T-cell activation results from productive T-cell receptor (TCR) engagement by a cognate peptide-MHC (pMHC) complex on the antigen presenting cell (APC) surface, a process leading to the polarization of the T-cell secretory machinery toward the APC interface. We have previously shown that the half-life of the TCR/ pMHC interaction and the density of pMHC on the APC are two parameters determining T-cell activation. However, whether the half-life of the TCR/pMHC interaction can modulate the efficiency of T-cell secretory machinery polarization toward an APC still remains unclear. Here, by using altered peptide ligands conferring different half-lives to the TCR/pMHC interaction, we have tested how this parameter can control T-cell polarization. We observed that only TCR/pMHC interactions with intermediate half-lives can promote the assembly of synapses that lead to T-cell activation. Strikingly, intermediate half-life interactions can be competed out by short half-life interactions, which can efficiently promote T-cell polarization and antagonize T-cell activation that was induced by activating intermediate half-life interactions. However, short TCR/ pMHC interactions fail at promoting phosphorylation of signaling molecules at the T-cell-APC contact interface, which are needed for T-cell activation. Our data suggest that although intermediate half-life pMHC ligands promote assembly of activating synapses, this process can be inhibited by short half-life antagonistic pMHC ligands, which promote the assembly of non activating synapses.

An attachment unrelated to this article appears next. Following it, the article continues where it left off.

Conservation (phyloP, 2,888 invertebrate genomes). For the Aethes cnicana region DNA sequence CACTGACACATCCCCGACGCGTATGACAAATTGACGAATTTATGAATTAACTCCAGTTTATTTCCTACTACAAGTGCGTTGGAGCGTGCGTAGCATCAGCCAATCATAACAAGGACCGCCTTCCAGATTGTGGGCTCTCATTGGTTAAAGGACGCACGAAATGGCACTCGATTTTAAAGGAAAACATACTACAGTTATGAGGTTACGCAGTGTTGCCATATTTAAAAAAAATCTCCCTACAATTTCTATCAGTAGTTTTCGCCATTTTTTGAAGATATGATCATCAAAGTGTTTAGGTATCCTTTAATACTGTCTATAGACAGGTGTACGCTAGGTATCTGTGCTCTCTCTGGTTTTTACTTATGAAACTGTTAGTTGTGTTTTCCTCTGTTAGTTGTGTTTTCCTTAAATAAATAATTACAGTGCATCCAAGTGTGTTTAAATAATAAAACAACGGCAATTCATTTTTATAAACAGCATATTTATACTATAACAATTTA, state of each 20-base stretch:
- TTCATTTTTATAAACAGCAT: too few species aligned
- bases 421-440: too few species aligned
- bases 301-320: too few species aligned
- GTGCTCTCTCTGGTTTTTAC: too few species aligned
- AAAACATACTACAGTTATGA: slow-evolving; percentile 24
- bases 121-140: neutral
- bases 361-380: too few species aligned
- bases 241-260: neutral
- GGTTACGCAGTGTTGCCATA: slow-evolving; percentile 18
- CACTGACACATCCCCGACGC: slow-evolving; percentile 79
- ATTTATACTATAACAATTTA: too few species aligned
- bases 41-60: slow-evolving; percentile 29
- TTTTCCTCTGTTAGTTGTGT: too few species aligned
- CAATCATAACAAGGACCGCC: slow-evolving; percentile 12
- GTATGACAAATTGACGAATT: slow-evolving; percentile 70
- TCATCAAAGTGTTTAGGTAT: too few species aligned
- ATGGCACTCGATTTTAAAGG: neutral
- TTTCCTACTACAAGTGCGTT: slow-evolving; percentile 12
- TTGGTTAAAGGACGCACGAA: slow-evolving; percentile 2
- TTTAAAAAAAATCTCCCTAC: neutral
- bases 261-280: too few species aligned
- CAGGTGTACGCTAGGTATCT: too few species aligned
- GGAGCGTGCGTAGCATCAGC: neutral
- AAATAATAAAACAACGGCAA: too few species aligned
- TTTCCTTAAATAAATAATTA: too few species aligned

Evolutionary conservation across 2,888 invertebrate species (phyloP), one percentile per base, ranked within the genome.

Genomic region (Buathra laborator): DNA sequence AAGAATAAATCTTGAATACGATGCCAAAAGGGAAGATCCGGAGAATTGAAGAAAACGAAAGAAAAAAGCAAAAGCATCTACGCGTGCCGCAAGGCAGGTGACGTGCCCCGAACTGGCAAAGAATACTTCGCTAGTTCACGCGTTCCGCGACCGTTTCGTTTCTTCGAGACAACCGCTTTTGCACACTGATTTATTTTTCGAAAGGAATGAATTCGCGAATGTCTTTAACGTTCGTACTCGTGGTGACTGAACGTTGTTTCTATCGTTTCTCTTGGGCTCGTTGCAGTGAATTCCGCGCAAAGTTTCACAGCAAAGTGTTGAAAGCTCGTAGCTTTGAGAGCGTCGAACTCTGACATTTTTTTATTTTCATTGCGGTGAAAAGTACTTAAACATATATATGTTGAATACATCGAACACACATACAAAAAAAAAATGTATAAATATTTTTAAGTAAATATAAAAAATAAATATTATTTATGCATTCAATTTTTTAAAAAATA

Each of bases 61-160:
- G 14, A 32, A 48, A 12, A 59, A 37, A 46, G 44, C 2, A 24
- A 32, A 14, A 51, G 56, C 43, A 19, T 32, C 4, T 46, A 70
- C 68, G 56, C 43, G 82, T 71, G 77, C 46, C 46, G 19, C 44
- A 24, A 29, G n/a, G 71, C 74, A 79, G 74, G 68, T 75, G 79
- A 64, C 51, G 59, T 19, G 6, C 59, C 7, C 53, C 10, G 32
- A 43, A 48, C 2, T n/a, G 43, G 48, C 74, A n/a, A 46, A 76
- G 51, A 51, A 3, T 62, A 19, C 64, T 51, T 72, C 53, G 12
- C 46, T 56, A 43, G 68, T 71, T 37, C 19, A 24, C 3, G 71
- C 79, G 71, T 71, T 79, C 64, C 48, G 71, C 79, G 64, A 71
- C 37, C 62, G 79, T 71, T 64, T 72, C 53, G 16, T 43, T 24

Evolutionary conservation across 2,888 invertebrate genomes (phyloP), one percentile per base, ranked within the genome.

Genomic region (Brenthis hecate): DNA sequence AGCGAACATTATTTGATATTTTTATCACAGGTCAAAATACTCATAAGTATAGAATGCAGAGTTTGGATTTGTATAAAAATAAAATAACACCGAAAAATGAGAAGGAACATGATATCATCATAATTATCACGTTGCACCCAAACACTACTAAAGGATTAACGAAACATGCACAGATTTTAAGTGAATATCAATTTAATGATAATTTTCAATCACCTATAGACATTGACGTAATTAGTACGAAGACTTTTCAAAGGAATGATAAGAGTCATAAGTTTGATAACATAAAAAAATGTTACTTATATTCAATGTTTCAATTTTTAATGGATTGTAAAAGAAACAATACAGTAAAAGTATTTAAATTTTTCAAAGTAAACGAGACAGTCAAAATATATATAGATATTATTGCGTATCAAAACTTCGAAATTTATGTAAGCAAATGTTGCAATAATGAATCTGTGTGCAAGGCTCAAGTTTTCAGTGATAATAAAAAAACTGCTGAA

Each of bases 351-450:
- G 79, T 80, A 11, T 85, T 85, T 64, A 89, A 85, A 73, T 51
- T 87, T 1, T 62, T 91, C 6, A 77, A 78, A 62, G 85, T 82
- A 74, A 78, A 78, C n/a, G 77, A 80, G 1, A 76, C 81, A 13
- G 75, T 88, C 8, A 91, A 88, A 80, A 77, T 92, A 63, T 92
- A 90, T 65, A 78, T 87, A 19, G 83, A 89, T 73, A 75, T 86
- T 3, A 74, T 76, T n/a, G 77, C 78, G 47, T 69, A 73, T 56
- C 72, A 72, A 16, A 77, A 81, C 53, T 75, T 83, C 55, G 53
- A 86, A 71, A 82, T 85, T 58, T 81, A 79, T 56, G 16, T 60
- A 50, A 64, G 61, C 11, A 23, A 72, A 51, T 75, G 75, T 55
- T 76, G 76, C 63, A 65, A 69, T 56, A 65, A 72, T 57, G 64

|Número de páginas||6|
|Publicación||Proceedings of the National Academy of Sciences of the United States of America|
|Estado||Publicada - 2010|
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